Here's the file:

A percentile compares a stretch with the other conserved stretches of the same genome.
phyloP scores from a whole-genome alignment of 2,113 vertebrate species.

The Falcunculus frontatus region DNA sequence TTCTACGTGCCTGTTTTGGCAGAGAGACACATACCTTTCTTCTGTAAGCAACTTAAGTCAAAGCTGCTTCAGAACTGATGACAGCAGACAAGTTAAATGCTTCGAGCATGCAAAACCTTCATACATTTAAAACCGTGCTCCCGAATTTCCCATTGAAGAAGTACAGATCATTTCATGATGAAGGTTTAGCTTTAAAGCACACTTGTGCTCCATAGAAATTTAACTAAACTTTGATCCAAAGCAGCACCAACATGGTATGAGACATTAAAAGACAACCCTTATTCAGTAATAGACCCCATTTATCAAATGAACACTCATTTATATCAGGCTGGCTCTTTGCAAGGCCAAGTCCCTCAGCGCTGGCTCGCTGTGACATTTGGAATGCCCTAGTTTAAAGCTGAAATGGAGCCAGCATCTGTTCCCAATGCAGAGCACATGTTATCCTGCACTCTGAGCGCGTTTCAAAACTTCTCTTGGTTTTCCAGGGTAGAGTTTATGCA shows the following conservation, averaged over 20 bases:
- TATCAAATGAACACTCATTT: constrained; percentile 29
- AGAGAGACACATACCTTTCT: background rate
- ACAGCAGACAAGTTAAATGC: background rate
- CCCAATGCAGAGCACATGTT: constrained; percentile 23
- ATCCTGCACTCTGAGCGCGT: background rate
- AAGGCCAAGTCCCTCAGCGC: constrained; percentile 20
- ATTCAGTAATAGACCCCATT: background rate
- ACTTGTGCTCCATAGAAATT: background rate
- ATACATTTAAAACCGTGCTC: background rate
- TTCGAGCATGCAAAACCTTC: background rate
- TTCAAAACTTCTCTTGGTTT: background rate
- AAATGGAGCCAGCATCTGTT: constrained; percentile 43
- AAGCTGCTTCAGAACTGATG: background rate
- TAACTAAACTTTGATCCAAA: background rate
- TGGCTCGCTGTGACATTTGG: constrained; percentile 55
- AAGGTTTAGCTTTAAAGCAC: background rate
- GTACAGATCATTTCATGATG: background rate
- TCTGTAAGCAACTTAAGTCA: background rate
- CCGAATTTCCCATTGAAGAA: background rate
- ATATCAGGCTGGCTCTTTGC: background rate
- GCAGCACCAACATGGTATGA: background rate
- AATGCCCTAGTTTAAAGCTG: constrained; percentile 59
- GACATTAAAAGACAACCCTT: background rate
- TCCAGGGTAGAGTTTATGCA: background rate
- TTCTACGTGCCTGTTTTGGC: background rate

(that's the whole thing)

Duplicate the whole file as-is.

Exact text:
A percentile compares a stretch with the other conserved stretches of the same genome.
phyloP scores from a whole-genome alignment of 2,113 vertebrate species.

The Falcunculus frontatus region DNA sequence TTCTACGTGCCTGTTTTGGCAGAGAGACACATACCTTTCTTCTGTAAGCAACTTAAGTCAAAGCTGCTTCAGAACTGATGACAGCAGACAAGTTAAATGCTTCGAGCATGCAAAACCTTCATACATTTAAAACCGTGCTCCCGAATTTCCCATTGAAGAAGTACAGATCATTTCATGATGAAGGTTTAGCTTTAAAGCACACTTGTGCTCCATAGAAATTTAACTAAACTTTGATCCAAAGCAGCACCAACATGGTATGAGACATTAAAAGACAACCCTTATTCAGTAATAGACCCCATTTATCAAATGAACACTCATTTATATCAGGCTGGCTCTTTGCAAGGCCAAGTCCCTCAGCGCTGGCTCGCTGTGACATTTGGAATGCCCTAGTTTAAAGCTGAAATGGAGCCAGCATCTGTTCCCAATGCAGAGCACATGTTATCCTGCACTCTGAGCGCGTTTCAAAACTTCTCTTGGTTTTCCAGGGTAGAGTTTATGCA shows the following conservation, averaged over 20 bases:
- TATCAAATGAACACTCATTT: constrained; percentile 29
- AGAGAGACACATACCTTTCT: background rate
- ACAGCAGACAAGTTAAATGC: background rate
- CCCAATGCAGAGCACATGTT: constrained; percentile 23
- ATCCTGCACTCTGAGCGCGT: background rate
- AAGGCCAAGTCCCTCAGCGC: constrained; percentile 20
- ATTCAGTAATAGACCCCATT: background rate
- ACTTGTGCTCCATAGAAATT: background rate
- ATACATTTAAAACCGTGCTC: background rate
- TTCGAGCATGCAAAACCTTC: background rate
- TTCAAAACTTCTCTTGGTTT: background rate
- AAATGGAGCCAGCATCTGTT: constrained; percentile 43
- AAGCTGCTTCAGAACTGATG: background rate
- TAACTAAACTTTGATCCAAA: background rate
- TGGCTCGCTGTGACATTTGG: constrained; percentile 55
- AAGGTTTAGCTTTAAAGCAC: background rate
- GTACAGATCATTTCATGATG: background rate
- TCTGTAAGCAACTTAAGTCA: background rate
- CCGAATTTCCCATTGAAGAA: background rate
- ATATCAGGCTGGCTCTTTGC: background rate
- GCAGCACCAACATGGTATGA: background rate
- AATGCCCTAGTTTAAAGCTG: constrained; percentile 59
- GACATTAAAAGACAACCCTT: background rate
- TCCAGGGTAGAGTTTATGCA: background rate
- TTCTACGTGCCTGTTTTGGC: background rate